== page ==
Astrobotic Technology, Inc. has chosen Raytheon Company to help chase down the Google Lunar X Prize and plan a lunar landing mission.
"We have great confidence in Raytheon's ability to co-develop a spacecraft that can land on a dime," said William "Red" Whittaker, Astrobotic's Chief Technology Officer and Lunar Mission Commander.
Whittaker announced in September that Astrobotic was joining the race for the Google Lunar X Prize, which offers $30 million for successfully landing a privately funded robotic rover on the moon. Astrobotic plans to contract Raytheon for help with engineering management, lander design, and high bandwidth telecommunications for its lunar program. Raytheon will also focus on developing key technologies for advanced thrust controlled descent, ascent and movement, including automated topographic scene matching.
"We are delighted to work with Dr. Whittaker on this extraordinary lunar project," said Mike Booen, Raytheon vice president of Advanced Missile Defense & Directed Energy. "Development of a lunar lander is a natural extension for the company's space-proven technologies."
Raytheon has experience in space missions that dates back to the Apollo era, when Raytheon provided solutions for the Saturn launch vehicle, lunar modules, and space suits. Raytheon has deployed more than 100 unique control systems for military and commercial satellites as well as 75 GPS systems for the Department of Defense, civil, commercial and national markets ranging in scope from navigation, transportation, surveying and rescue operations.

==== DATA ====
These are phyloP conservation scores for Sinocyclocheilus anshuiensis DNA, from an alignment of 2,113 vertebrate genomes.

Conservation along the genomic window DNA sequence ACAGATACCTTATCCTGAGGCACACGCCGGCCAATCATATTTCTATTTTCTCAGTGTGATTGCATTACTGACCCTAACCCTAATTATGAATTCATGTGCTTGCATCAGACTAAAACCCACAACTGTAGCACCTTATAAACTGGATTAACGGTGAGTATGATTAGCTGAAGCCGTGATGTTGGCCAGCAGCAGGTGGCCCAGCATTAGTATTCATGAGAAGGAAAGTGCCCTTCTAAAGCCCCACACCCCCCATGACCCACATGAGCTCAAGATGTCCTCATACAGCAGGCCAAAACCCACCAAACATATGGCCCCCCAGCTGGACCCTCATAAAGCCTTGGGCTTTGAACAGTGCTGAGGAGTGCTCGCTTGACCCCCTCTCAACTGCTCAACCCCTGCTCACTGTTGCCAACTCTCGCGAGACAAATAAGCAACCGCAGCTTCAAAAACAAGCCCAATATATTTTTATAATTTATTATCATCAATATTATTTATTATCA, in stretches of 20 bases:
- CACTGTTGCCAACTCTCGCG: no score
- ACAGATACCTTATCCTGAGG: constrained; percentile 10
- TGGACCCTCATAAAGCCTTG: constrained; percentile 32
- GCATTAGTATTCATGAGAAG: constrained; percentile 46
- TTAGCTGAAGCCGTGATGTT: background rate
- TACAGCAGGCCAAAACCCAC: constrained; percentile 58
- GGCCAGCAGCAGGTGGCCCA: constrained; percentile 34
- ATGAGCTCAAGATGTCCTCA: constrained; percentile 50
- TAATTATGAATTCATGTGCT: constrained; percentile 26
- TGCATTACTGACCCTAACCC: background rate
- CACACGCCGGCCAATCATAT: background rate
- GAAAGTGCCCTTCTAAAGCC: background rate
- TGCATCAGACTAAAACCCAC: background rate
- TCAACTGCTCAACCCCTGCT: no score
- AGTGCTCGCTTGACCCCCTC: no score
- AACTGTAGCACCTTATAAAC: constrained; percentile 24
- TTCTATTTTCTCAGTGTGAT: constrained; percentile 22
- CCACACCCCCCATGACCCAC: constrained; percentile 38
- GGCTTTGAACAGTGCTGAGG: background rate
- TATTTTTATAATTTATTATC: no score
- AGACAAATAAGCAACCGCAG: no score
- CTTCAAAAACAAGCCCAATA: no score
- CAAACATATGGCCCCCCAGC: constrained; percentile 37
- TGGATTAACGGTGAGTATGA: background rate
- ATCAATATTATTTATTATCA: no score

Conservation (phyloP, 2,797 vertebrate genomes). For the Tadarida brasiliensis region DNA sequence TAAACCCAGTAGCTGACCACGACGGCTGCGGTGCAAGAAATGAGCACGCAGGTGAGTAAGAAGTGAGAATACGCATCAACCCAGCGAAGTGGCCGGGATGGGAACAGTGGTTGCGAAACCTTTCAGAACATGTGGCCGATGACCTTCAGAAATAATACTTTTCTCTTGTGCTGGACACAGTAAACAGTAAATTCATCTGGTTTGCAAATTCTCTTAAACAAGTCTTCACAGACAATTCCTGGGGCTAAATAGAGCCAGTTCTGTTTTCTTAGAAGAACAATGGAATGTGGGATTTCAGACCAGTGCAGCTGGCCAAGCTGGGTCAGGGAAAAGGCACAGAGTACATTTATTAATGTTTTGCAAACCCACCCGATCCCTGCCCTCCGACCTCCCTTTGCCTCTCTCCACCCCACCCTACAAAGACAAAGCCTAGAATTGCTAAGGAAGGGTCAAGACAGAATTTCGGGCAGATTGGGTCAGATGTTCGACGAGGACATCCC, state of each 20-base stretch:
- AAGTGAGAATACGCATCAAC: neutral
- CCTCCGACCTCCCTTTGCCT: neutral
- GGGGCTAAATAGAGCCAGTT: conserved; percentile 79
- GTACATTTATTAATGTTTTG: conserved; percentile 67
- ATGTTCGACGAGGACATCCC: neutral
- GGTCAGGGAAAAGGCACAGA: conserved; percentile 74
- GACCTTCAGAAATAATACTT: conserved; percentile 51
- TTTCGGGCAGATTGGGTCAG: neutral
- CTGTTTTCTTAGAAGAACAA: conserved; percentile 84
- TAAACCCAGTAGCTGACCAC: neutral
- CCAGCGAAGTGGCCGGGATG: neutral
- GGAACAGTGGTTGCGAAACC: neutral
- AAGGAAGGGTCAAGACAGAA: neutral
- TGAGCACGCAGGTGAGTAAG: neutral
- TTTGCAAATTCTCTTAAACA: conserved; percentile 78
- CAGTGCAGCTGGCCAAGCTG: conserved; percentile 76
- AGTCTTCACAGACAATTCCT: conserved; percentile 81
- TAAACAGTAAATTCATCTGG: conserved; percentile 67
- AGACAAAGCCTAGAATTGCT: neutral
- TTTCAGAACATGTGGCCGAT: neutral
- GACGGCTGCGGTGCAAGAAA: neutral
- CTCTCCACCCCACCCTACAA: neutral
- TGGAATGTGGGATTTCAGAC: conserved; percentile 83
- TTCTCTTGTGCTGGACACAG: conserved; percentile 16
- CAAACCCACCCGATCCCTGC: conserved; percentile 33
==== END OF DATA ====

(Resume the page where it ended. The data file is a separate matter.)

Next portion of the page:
Whittaker, also a leading professor of robotics at Carnegie Mellon University, formed Astrobotic Technology, Inc. with several colleagues as a privately held seed-stage company in November 2007. He plans to carry out the lunar mission as well as undertake potential commercial orbital transfer services and potential cis-lunar services.
The prize is co-sponsored by Silicon Valley powerhouse Google, Inc. and the X Prize Foundation. The foundation's previous prize the $10 million Ansari X Prize to spur commercial development of suborbital spaceflight was won by Scaled Composites of California, which is now helping Richard Branson's Virgin Galactic Corp. build a commercial version of its vehicle.
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